Of course, you spend plenty of money on gas. Maybe not as much as just a couple of years ago when gas was approaching $4 per gallon, but it’s certainly enough. Would you like to spend less? It’s a lot easier than you think. Here’s a little bit of money-saving wisdom to consider:
Shop around – Seek out the best deal in your neighborhood or within a couple minute detour from your driving path into work every day. There are several phone apps that can help you, GasBuddy is one of the big ones.
Search out E85 – If you own a flex-fuel car, E85 is typically less expensive than regular gas.
Buy early in the day– Did you know that gas is denser earlier in the day, and also cooler? Pumping the substance into your vehicle’s tank when it is dense means that more of it will fit in!
Don’t purchase higher octane gas than you need – higher octane gas exists for a single reason, to permit for better combustion in high compression engines. Go with the octane level that your manufacturer recommends–it is in the owner’s manual.
Do you need to pay for “better gas”? – in a word, no. Gas companies throw additives in expensive grades to “improve your performance” and “keep your engine clean”. Although there is a little bit of truth to this advertising, studies show that any effects are quite minor. If you want to save money on every fill-up, skip the more expensive gas grades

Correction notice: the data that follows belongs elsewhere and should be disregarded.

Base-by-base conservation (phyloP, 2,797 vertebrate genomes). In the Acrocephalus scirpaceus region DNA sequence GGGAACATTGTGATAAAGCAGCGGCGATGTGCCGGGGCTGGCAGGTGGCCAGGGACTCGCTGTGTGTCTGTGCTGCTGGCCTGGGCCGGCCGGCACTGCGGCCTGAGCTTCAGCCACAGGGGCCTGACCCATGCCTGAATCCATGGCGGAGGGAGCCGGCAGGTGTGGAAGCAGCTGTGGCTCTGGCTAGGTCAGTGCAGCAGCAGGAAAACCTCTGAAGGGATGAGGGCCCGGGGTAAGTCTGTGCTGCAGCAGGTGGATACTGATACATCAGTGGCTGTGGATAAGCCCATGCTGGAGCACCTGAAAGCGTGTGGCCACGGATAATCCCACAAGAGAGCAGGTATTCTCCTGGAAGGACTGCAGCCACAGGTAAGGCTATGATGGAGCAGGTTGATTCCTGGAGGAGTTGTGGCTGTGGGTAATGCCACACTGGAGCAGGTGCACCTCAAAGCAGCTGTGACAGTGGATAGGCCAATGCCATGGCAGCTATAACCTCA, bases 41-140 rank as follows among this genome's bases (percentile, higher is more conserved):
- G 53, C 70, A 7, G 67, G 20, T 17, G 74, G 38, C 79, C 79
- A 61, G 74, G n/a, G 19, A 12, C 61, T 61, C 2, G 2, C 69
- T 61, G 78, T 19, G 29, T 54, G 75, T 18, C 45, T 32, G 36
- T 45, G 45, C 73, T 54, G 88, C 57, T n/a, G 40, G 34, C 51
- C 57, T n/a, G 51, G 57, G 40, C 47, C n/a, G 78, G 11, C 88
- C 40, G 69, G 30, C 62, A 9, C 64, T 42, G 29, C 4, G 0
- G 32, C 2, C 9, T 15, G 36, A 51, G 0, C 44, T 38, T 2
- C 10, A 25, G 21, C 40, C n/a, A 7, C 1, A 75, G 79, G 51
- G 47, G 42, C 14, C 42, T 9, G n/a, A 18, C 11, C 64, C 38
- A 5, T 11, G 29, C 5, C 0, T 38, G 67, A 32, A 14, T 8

Use a gas discount card – This is a major item. Many of the major gas station chains make discount cards available, so by all means consider one. These cards could save you up to 5% each fill-up. Add that savings up per year and you will find it’s a considerable sum of saved money.
Don’t purchase soda and snacks – This is where the stations make big margins on sales. It shouldn’t come as a shock that tossing money on items like soda, snacks and other food products will take away any savings you made on your purchase of gas.
Pay cash when there’s a discount – It’s not very common, but some gas stations will charge you less if you pay cash. This makes it so that the merchants won’t have to pay credit card companies a merchant fee and then pass the savings on to you.
Be careful of debit cards – If you pay with a debit card, your bank sets aside a certain amount of money to pay for the transaction. You could pay $15 for gas yet have $50 held by the bank before your transaction goes through. This could possibly lead to a bounced check if you are running monthly finances close to your current limit.
Make sure a gallon is a gallon – States check gas pumps’ accuracy, but some don’t do it that frequently. Arizona, for example, has only 18 employees to check some 2,300 stations. Be cautious of stations that have old equipment because occasionally inaccurate amounts of gas are dispensed.
Article Source: Fiat of Ft. Worth